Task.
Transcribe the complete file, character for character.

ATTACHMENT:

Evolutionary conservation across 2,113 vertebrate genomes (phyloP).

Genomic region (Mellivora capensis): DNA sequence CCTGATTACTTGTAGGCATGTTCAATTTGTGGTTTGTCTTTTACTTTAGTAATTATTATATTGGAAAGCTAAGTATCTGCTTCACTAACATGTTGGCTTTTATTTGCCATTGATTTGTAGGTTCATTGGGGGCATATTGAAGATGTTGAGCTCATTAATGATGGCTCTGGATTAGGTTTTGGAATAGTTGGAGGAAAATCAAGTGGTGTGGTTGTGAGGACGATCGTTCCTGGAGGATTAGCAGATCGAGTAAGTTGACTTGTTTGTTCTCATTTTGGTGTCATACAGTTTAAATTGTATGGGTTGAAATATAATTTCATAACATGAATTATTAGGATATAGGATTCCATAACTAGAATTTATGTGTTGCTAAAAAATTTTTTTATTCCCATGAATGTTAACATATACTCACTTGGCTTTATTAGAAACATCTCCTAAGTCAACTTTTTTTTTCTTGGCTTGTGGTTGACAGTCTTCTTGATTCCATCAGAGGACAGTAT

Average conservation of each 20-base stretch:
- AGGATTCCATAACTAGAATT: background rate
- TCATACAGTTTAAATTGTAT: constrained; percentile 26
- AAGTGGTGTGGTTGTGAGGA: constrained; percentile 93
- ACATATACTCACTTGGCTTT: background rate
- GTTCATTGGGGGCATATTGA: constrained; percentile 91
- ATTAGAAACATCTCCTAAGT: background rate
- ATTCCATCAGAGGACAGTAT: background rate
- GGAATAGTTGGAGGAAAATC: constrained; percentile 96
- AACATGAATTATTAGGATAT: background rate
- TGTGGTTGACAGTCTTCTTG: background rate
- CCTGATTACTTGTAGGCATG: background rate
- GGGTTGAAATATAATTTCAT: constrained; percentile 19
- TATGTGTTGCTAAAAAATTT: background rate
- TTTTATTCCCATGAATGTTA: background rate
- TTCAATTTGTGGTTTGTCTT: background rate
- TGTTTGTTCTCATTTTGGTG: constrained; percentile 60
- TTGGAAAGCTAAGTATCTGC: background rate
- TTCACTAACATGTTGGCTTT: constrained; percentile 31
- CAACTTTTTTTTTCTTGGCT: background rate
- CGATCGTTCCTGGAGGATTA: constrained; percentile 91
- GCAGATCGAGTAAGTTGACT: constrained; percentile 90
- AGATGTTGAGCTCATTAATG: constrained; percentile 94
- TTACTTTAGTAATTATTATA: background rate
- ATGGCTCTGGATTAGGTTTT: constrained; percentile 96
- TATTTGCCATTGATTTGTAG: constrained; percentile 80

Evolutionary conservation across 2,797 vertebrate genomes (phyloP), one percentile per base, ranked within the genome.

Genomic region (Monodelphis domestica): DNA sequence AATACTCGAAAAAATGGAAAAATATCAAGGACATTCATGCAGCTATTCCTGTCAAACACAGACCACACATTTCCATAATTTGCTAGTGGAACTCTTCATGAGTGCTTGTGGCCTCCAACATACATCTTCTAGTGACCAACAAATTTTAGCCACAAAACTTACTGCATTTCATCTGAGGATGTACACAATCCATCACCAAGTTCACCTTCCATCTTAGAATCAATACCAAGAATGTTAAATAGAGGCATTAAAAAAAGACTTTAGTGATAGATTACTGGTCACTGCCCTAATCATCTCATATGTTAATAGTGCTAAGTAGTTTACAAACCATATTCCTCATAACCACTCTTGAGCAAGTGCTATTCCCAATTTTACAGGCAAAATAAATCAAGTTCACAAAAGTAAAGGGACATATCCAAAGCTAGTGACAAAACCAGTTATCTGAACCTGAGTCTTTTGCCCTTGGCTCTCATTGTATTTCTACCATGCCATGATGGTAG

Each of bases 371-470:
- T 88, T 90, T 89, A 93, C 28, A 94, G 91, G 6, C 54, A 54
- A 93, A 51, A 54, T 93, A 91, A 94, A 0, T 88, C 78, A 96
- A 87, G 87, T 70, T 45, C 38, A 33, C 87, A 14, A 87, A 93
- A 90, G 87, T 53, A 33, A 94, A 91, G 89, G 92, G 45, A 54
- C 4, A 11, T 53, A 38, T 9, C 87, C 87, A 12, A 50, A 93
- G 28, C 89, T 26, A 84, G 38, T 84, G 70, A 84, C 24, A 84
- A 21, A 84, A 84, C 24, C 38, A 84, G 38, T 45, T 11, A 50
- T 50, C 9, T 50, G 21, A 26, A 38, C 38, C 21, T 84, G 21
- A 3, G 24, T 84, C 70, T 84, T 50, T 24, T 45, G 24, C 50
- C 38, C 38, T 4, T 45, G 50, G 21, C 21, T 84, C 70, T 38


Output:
Evolutionary conservation across 2,113 vertebrate genomes (phyloP).

Genomic region (Mellivora capensis): DNA sequence CCTGATTACTTGTAGGCATGTTCAATTTGTGGTTTGTCTTTTACTTTAGTAATTATTATATTGGAAAGCTAAGTATCTGCTTCACTAACATGTTGGCTTTTATTTGCCATTGATTTGTAGGTTCATTGGGGGCATATTGAAGATGTTGAGCTCATTAATGATGGCTCTGGATTAGGTTTTGGAATAGTTGGAGGAAAATCAAGTGGTGTGGTTGTGAGGACGATCGTTCCTGGAGGATTAGCAGATCGAGTAAGTTGACTTGTTTGTTCTCATTTTGGTGTCATACAGTTTAAATTGTATGGGTTGAAATATAATTTCATAACATGAATTATTAGGATATAGGATTCCATAACTAGAATTTATGTGTTGCTAAAAAATTTTTTTATTCCCATGAATGTTAACATATACTCACTTGGCTTTATTAGAAACATCTCCTAAGTCAACTTTTTTTTTCTTGGCTTGTGGTTGACAGTCTTCTTGATTCCATCAGAGGACAGTAT

Average conservation of each 20-base stretch:
- AGGATTCCATAACTAGAATT: background rate
- TCATACAGTTTAAATTGTAT: constrained; percentile 26
- AAGTGGTGTGGTTGTGAGGA: constrained; percentile 93
- ACATATACTCACTTGGCTTT: background rate
- GTTCATTGGGGGCATATTGA: constrained; percentile 91
- ATTAGAAACATCTCCTAAGT: background rate
- ATTCCATCAGAGGACAGTAT: background rate
- GGAATAGTTGGAGGAAAATC: constrained; percentile 96
- AACATGAATTATTAGGATAT: background rate
- TGTGGTTGACAGTCTTCTTG: background rate
- CCTGATTACTTGTAGGCATG: background rate
- GGGTTGAAATATAATTTCAT: constrained; percentile 19
- TATGTGTTGCTAAAAAATTT: background rate
- TTTTATTCCCATGAATGTTA: background rate
- TTCAATTTGTGGTTTGTCTT: background rate
- TGTTTGTTCTCATTTTGGTG: constrained; percentile 60
- TTGGAAAGCTAAGTATCTGC: background rate
- TTCACTAACATGTTGGCTTT: constrained; percentile 31
- CAACTTTTTTTTTCTTGGCT: background rate
- CGATCGTTCCTGGAGGATTA: constrained; percentile 91
- GCAGATCGAGTAAGTTGACT: constrained; percentile 90
- AGATGTTGAGCTCATTAATG: constrained; percentile 94
- TTACTTTAGTAATTATTATA: background rate
- ATGGCTCTGGATTAGGTTTT: constrained; percentile 96
- TATTTGCCATTGATTTGTAG: constrained; percentile 80

Evolutionary conservation across 2,797 vertebrate genomes (phyloP), one percentile per base, ranked within the genome.

Genomic region (Monodelphis domestica): DNA sequence AATACTCGAAAAAATGGAAAAATATCAAGGACATTCATGCAGCTATTCCTGTCAAACACAGACCACACATTTCCATAATTTGCTAGTGGAACTCTTCATGAGTGCTTGTGGCCTCCAACATACATCTTCTAGTGACCAACAAATTTTAGCCACAAAACTTACTGCATTTCATCTGAGGATGTACACAATCCATCACCAAGTTCACCTTCCATCTTAGAATCAATACCAAGAATGTTAAATAGAGGCATTAAAAAAAGACTTTAGTGATAGATTACTGGTCACTGCCCTAATCATCTCATATGTTAATAGTGCTAAGTAGTTTACAAACCATATTCCTCATAACCACTCTTGAGCAAGTGCTATTCCCAATTTTACAGGCAAAATAAATCAAGTTCACAAAAGTAAAGGGACATATCCAAAGCTAGTGACAAAACCAGTTATCTGAACCTGAGTCTTTTGCCCTTGGCTCTCATTGTATTTCTACCATGCCATGATGGTAG

Each of bases 371-470:
- T 88, T 90, T 89, A 93, C 28, A 94, G 91, G 6, C 54, A 54
- A 93, A 51, A 54, T 93, A 91, A 94, A 0, T 88, C 78, A 96
- A 87, G 87, T 70, T 45, C 38, A 33, C 87, A 14, A 87, A 93
- A 90, G 87, T 53, A 33, A 94, A 91, G 89, G 92, G 45, A 54
- C 4, A 11, T 53, A 38, T 9, C 87, C 87, A 12, A 50, A 93
- G 28, C 89, T 26, A 84, G 38, T 84, G 70, A 84, C 24, A 84
- A 21, A 84, A 84, C 24, C 38, A 84, G 38, T 45, T 11, A 50
- T 50, C 9, T 50, G 21, A 26, A 38, C 38, C 21, T 84, G 21
- A 3, G 24, T 84, C 70, T 84, T 50, T 24, T 45, G 24, C 50
- C 38, C 38, T 4, T 45, G 50, G 21, C 21, T 84, C 70, T 38